ELECTION UPDATE: November is right around the corner. Are you registered and ready to vote? This week the Secretary of State revealed the ballot order for constitutional amendments that voters will consider in November 2019, including one that pertains to education funding. Learn more about the proposed amendment, along with updates on campaign announcements for the 2020 primary elections in this new election update post by ATPE Lobbyist Mark Wiggins.


In Washington, DC, the U.S. Senate Committee on Homeland Security and Government Affairs held a hearing on school safety on Thursday, July 25, 2019. The specific focus of yesterday’s hearing was on examining state and federal recommendations for enhancing school safety against targeted violence. The committee heard from four invited witnesses: Max Schachter and Tom Hoyer, who are both parents of children killed in the Parkland School shooting; Bob Gualtieri, Sheriff of Pinellas County, Florida; and Deborah Temkin, PH.D., Senior Program Area Director, Education Child Trends. Mr. Hoyer identified three areas where policymakers can impact school safety, particularly with regard to school shootings: securing the school campus, improving mental health screening and support programs, and supporting responsible firearms ownership. Committee members focused their questions and attention on the first two issues. Archived video of the hearing and the testimony of the individual witnesses can be found at the links above.

November 2019 ballot propositions and other election news

This week saw a steady trickle of election-related news. Some of it had to do with the upcoming constitutional election this November, and some of it had to do with races on the primary election ballot next March 2020.

First up, the Texas Secretary of State announced the ballot order for 10 proposed constitutional amendments that will go before Texas voters this November 5, 2019. Proposition 7 is the measure with the greatest direct impact on public education. House Joint Resolution (HJR) 151 passed by the 86th Texas Legislature describes the measure as “The constitutional amendment allowing increased distributions to the available school fund.”

Proposition 7 would increase the maximum annual distribution of revenue derived from public land by the General Land Office (GLO) or other agency to the available school fund (ASF) for public schools. If approved by voters, that maximum amount would increase from $300 million to $600 million per year. According to the bill’s fiscal note, the Legislative Budget Board was unable to predict whether this would provide enough additional permanent school fund (PSF) revenue to significantly offset state spending from general revenue.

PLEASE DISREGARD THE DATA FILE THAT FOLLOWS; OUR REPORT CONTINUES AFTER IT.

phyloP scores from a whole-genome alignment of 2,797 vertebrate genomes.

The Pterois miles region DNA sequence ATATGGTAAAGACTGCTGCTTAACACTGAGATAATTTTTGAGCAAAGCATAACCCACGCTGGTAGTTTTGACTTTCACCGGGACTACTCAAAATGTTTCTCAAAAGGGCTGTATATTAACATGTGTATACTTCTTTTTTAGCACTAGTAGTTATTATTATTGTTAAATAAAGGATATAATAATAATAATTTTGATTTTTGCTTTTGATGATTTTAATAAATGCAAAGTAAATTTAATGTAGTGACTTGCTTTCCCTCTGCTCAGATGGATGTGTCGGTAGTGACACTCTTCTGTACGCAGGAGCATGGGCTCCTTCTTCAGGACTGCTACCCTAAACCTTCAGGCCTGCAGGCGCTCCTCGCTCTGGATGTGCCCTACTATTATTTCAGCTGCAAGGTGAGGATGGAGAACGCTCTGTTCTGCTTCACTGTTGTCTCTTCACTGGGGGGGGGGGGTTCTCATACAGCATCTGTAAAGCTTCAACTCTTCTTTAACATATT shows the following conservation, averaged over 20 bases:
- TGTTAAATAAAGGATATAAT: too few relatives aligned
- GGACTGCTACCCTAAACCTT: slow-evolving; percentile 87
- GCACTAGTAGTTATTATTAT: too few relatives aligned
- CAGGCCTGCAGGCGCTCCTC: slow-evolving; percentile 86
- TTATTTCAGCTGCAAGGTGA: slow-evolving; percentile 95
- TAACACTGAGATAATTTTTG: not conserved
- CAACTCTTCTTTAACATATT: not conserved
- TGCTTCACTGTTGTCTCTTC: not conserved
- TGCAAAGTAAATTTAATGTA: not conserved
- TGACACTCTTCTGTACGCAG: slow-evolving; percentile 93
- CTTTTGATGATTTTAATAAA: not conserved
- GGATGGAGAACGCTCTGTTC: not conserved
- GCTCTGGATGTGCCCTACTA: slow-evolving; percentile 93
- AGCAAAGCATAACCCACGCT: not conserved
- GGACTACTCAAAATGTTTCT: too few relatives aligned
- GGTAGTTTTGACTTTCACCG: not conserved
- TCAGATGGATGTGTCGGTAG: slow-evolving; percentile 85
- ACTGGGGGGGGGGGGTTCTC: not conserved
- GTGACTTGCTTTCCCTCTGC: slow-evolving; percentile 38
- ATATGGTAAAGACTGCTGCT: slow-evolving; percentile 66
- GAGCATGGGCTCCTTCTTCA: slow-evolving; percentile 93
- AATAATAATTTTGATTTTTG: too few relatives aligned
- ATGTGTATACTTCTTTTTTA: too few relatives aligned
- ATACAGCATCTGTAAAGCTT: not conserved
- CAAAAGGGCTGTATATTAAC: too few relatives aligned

Next up, a couple of familiar names in Texas politics surfaced in relation to federal races on the November 2020 ballot. State Sen. Royce West (D-Dallas) announced Monday he plans to enter the Democratic primary to challenge U.S. Sen. John Cornyn (R-Texas). West joins a crowded Democratic primary field that includes M.J. Hegar, who narrowly lost a general election race against Republican U.S. Rep. John Carter in Congressional District (CD) 31. Also on Monday, former state Sen. Wendy Davis (D-Fort Worth) announced plans to challenge Republican U.S. Rep. Chip Roy in CD 21. Republican U.S. Rep. Pete Olson announced late Thursday he will not run for reelection in CD 22, which is expected to be a hotly contested race next November. Expect campaign announcements to continue throughout the summer and fall.

As our friends at Texas Educators Vote (TEV) point out, now is a good time to review your voter registration status. Have you moved since the last election? Click here to find out if you’re registered to vote. If you need to update your registration, click here. The deadline to register to vote in this November’s constitutional election is October 7.